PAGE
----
Peru has become one of the most successful economic performers in the developing world. The resurgence of mining, at a time of high metal prices, has been one of the key drivers behind the country’s stellar growth record.
With average annual growth rates above 6%, in the past decade Peru has become one of the most successful economies in the developing world. Roque Benavides, the Executive President, Chief Executive Officer and Chairman of the Board of Compañia de Minas Buenaventura, believes that Peru’s socioeconomic development is laudable. “Peru has managed to reduce inflation and almost eliminated terrorism, which has granted plenty of economic stability to the country.” He adds that Peru “is currently one of the most open economies in the world,” thanks in part to free trade agreements “with 55 countries in the world, which represent two thirds of the global GDP.”
Mining plays a central role in the national and international economies. Manuel Fumagalli, Executive Director of Barrick Gold Corporation, calls mining “a driver for development” in Peru. In the last decade, “mining has accounted for at least 10% of the GDP, and in the last five years, around 59% of that has been due to mining exports.”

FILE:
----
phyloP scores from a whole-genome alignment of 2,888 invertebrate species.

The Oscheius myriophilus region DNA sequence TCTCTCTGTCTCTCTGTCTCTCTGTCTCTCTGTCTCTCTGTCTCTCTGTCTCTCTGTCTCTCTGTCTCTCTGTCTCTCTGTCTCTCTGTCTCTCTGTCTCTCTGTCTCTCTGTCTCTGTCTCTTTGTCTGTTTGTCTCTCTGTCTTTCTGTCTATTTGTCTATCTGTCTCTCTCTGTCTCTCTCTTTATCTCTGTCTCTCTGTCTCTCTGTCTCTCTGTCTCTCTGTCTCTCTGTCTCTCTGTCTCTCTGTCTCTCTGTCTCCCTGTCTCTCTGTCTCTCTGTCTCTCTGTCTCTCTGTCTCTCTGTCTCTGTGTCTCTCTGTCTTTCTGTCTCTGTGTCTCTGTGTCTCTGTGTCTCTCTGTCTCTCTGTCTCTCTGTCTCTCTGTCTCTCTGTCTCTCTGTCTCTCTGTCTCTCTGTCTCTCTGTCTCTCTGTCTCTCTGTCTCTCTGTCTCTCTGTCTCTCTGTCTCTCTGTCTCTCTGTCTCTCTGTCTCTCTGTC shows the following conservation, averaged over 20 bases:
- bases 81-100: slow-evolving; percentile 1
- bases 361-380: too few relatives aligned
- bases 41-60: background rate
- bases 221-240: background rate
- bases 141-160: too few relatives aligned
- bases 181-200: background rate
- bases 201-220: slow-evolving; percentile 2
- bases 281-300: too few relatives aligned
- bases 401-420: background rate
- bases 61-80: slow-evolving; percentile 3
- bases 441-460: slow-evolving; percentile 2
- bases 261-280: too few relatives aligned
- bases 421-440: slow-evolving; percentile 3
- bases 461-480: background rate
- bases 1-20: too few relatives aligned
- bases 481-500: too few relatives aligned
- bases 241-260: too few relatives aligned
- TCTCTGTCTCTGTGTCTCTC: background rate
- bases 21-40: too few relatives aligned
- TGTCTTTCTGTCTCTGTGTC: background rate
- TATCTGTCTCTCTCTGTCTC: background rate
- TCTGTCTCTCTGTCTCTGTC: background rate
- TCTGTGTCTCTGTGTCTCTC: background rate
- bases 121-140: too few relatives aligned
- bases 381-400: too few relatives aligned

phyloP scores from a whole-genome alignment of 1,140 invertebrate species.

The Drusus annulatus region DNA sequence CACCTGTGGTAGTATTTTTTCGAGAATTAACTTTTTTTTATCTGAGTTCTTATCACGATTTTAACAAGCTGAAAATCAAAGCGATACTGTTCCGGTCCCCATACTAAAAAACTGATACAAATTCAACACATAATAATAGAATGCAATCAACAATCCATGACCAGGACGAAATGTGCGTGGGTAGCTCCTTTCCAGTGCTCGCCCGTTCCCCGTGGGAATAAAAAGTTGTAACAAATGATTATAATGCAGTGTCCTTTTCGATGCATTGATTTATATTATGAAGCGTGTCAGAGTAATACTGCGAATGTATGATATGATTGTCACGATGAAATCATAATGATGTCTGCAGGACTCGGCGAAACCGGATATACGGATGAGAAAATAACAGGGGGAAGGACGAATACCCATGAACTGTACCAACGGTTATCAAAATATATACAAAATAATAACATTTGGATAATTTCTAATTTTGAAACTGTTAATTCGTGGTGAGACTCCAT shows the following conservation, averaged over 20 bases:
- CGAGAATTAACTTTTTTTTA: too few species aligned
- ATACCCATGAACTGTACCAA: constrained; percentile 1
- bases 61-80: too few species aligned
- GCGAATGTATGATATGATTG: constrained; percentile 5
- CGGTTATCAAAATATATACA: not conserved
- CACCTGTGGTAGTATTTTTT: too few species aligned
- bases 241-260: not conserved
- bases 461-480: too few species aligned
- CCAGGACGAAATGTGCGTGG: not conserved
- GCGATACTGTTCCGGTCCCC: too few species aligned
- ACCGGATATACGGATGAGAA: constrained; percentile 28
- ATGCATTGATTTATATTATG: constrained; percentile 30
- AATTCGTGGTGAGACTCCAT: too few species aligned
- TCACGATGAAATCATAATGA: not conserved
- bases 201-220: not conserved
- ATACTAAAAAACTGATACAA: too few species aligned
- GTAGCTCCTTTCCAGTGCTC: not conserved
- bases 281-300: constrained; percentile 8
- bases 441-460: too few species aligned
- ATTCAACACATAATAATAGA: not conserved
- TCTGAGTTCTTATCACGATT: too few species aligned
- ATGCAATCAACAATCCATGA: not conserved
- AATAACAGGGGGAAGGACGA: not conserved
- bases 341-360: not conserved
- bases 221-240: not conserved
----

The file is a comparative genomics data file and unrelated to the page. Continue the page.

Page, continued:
Oscar Espinosa Bedoya, Executive President of Ferreycorp (supplier to mining companies), explains what this growth means for Peru’s population. “The income level of the population is growing; statistics show strong growth of the middle class.” Peru has increased its middle class to one-half the population and reduced its poverty rate by half, to one-quarter of the population.
Economic success is also partly due to the government’s relationship with businesses. “Foreign investors… get the same treatment as domestic investors regarding tax and profit repatriation issues,” Mr. Bedoya points out.
The government’s stable economic policy had benefited the mining industry as well. “The economic policy has remained the same for twenty years. … Because of the continuity of this effort, the cumulative rates of growth have been impressive,” Mr. Bedoya explains.
Though the rate of growth for this year is projected to be below the average rate due to lower metal prices, optimism is warranted, according to Mr. Bedoya. “Growing 2.5% or 3% is not the end of the world. There are some countries that would give anything in their power to grow at these rates…We are very optimistic.”